Strong FCF allowed CNI to repurchase C$2B of its shares vs. C$1.75B in 2015.
Outlook for Fiscal 2017
CNI has indicated that while the economy remains challenging, it expects moderate volume growth in 2017. It anticipates mid-single-digit EPS growth in 2017 from the adjusted diluted EPS of C$4.59 recorded in 2016.
Investment in the safety and efficiency of CNI’s network will continue with a 2017 capital investment program of approximately C$2.5B. This figure includes increased spending for Positive Train Control technology in the US.
For information on the assumptions CNI used in its projections, please see the January 24, 2017 press release.
CNI is estimating 2017 EPS of C$4.82 (based on 2016’s C$4.59 and 5% growth). If I use a conversion factor of C$1.00 = US$0.76, then the US equivalent is roughly US$3.66.
CN is currently trading at C$93.63 and US$71.13; the current PE is around 20.7ish. If you want a margin of safety, you may wish to wait for a pullback to a PE around 18 or prices closer to C$87 or US$66 based on estimated 2017 EPS.
Using the new dividend of C$1.65 or US$1.25, you would then get a dividend yield of roughly 1.90%. A dividend yield roughly in this range was evidenced in August/September 2015 and January 2016.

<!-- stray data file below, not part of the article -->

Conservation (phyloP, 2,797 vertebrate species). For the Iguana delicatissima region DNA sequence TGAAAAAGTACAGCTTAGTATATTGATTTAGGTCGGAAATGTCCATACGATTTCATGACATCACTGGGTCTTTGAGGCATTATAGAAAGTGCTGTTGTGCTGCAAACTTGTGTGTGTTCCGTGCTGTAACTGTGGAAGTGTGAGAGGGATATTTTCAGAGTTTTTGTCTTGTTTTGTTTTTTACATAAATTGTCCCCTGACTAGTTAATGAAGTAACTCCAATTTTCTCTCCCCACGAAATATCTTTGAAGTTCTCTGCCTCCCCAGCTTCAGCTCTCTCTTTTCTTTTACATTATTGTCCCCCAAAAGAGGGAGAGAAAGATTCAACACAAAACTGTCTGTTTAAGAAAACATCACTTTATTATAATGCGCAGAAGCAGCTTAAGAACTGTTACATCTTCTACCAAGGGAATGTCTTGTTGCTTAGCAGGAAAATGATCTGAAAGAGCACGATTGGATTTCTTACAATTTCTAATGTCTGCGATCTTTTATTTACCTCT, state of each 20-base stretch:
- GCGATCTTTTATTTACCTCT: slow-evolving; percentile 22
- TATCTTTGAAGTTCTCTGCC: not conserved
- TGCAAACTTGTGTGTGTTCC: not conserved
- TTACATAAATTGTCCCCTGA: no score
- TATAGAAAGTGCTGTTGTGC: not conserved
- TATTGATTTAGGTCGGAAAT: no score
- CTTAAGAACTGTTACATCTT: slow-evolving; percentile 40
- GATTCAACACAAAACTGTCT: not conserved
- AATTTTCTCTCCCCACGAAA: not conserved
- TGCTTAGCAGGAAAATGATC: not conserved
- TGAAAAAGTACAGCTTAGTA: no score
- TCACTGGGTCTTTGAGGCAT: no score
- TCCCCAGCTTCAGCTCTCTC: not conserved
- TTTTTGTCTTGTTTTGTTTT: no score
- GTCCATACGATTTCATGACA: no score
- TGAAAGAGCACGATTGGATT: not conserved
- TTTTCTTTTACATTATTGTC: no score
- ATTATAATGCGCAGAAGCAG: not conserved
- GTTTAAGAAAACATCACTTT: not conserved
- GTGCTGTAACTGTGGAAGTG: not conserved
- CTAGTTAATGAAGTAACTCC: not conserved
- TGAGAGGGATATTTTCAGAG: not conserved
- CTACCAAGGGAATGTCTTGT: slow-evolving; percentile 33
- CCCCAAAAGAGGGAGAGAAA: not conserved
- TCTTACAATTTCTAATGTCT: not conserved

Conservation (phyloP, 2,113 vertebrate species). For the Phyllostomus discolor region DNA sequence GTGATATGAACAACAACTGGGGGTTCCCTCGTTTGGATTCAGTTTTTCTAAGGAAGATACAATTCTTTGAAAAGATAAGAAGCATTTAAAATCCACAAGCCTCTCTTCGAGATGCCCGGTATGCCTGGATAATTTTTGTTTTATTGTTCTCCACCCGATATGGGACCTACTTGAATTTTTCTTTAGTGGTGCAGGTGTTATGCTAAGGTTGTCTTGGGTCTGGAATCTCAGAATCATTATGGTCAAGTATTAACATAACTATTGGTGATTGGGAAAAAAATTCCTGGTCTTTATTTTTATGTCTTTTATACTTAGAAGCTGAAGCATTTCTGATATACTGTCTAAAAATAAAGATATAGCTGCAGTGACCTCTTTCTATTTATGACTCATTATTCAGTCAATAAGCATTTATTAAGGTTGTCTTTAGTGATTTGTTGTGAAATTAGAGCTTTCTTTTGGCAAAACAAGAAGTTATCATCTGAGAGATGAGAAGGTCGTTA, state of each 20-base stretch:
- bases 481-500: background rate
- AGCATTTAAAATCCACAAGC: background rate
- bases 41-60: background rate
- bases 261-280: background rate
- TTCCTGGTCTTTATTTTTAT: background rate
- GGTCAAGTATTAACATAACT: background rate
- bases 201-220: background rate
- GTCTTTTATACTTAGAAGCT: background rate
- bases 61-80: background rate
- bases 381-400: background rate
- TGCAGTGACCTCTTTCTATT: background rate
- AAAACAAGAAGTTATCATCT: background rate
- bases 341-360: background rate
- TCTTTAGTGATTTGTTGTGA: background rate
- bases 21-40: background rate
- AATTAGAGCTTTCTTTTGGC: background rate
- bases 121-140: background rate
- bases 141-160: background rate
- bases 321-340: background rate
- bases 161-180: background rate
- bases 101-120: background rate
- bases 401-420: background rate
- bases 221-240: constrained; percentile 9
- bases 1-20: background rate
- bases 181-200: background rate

While this yield is low for some investors, I draw your attention to my recent Blog Post Low or No Dividend Yield Companies Belong in Your Portfolio.
Canadian National Railway Stock Analysis – Final Thoughts
The TSX listed version of CNI shall remain in the FFJ Portfolio.
It is unlikely I will acquire additional shares in the Canadian listed Canadian National Railway as we already have a full position in this railroad.
Should CNI appeal to you, I would wait for roughly a 10% pull back to the levels reflected in the Valuation section of this post.
Disclaimer: I have no knowledge of your circumstances and am not providing individualized advice or recommendations. I encourage you to conduct your own research and due diligence and to consult your financial advisor about your situation.
Disclosure: I am long CNI.
I wrote this article myself and it expresses my opinions. I am not receiving compensation for it and have no business relationship with any company mentioned.